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‘BASIC IDEAS’ (States of Matter)

1) MATTER:A measure of the amount of matter in an object. OR
Anything which has weight and occupies a space is called a matter. Matter is
sometimes called the collection of fundamental invisible particles known as
atoms. Mass is usually measured in grams or kilograms.

2) STATES OF MATTER: Matter can exist in one of three main states: solid, liquid, or gas.
 Solid matter is composed of tightly packed particles. A solid will retain its
shape; the particles are not free to move around.
 Liquid matter is made of more loosely packed particles. It will take the
shape of its container. Particles can move about within a liquid, but they are
packed densely enough that volume is maintained.
 Gaseous matter is composed of particles packed so loosely that it has
neither a defined shape nor a defined volume. A gas can be compressed.

3) CONVERSION OF ONE FORM OF MATTER INTO THE OTHER:The names of the changes in state are melting, freezing, boiling, condensation,
sublimation and deposition. The temperature of a material will increase until it
reaches the point where the change takes place. It will stay at that
temperature until that change is completed.
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A material will change from one state to another at specific combinations of
temperature and surrounding pressure, typically at atmospheric pressure.

Melting: Solid to liquid
Freezing: Liquid to solid
Evaporation: Liquid to gas
Condensation: Gas to liquid
Sublimation: Solid to gas (Skipping liquid phase)
Deposition: Gas to solid (Skipping liquid phase)
Melting: The conversion of solid to liquid is referred to as melting or fusion.
It is achieved
by heating the solid.
Freezing: The reverse of melting is called freezing. The liquid is converted
to solid in this
process by lowering the temperature.
Boiling: Conversion of liquid into vapour or gas is known as boiling. It is
achieved by
increasing the temperature of liquid.
Condensation: It is the reverse of boiling. The gas is converted to liquid by
lowering the
Sublimation: Sometimes, solids are directly converted into vapour upon
heating. This
process is knows as sublimation.
Deposition: This
converted to solid.









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4) How do particles move inside solids, liquids and gases?
Particle Motion in a Solid.
In a solid, the particles can vibrate but they cannot move from one place
to another.
If the solid is heated, the particles vibrate more and more until
the force of attraction between them is overcome.
The temperature at which this happens is called the melting point.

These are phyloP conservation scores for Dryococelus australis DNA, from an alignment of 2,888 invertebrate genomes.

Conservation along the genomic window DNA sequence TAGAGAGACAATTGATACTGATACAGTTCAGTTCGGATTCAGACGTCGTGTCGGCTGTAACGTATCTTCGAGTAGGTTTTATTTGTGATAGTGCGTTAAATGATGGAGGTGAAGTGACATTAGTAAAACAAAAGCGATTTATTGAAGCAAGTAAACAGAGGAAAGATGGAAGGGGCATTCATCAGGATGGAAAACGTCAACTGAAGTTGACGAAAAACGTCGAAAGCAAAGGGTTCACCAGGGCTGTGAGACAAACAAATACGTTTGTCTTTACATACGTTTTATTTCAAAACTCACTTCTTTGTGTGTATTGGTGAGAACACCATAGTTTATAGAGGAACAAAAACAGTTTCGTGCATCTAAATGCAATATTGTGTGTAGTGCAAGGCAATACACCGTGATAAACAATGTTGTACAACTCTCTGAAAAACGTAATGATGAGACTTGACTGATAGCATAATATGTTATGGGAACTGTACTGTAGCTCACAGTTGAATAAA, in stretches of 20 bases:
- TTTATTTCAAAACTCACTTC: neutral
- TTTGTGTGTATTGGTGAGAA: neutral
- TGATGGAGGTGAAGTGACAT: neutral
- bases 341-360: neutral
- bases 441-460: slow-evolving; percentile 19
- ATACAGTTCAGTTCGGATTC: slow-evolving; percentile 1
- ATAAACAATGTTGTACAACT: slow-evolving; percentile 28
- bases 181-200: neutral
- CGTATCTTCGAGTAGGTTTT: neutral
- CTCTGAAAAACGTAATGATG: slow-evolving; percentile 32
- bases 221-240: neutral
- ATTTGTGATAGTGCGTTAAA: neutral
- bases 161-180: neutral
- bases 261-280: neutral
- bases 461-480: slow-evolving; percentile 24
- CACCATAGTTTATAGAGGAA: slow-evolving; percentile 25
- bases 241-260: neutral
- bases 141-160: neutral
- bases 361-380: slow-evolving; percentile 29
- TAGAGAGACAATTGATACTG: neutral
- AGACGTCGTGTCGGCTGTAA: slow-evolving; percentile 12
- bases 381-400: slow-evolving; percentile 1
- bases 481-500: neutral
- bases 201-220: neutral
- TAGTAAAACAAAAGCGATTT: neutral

Above this temperature, the solid has become a liquid.

Particle Motion in a Liquid.
In a liquid the force of attraction between the particles is weaker than it
is in the solid.
It is still strong enough that the particles are held close to each
other but they are now free to move. If the liquid is heated,
the particles move faster and faster until
they overcome the force of attraction between them.
The temperature at which this happens is called the boiling point.
Above this temperature, the liquid has become a gas.
A liquid can also become a gas by evaporation.
Particle Motion in a Gas.
A gas takes up a lot more space (occupies a greater volume) than
the boiling liquid it came from. This is called expansion.
In a gas, the particles move fast in random directions.
There is no force of attraction between the particles.
Substances can change from one state to another. Kinetic theory can explain
the change of state by considering all matter (substances) to be made of
The main aspects of the kinetic theory are:
1.Matter is composed of very tiny particles (atoms or molecules), which
are separated from each other by tiny distances.
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2.Each particle of matter is in constant motion.
3.The particles of matter experience forces of attraction amongst
themselves. These attractive forces decrease rapidly with increasing distance
between the particles.
possess kinetic
energy. The temperature of matter is a measure of the average kinetic
energy possessed by the particles. When heat is applied to matter, it gets
absorbed and translated to increased kinetic energy of the particles (which
means greater motion), resulting in a rise in temperature.

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Ms.Saamia Jamil (Chem)
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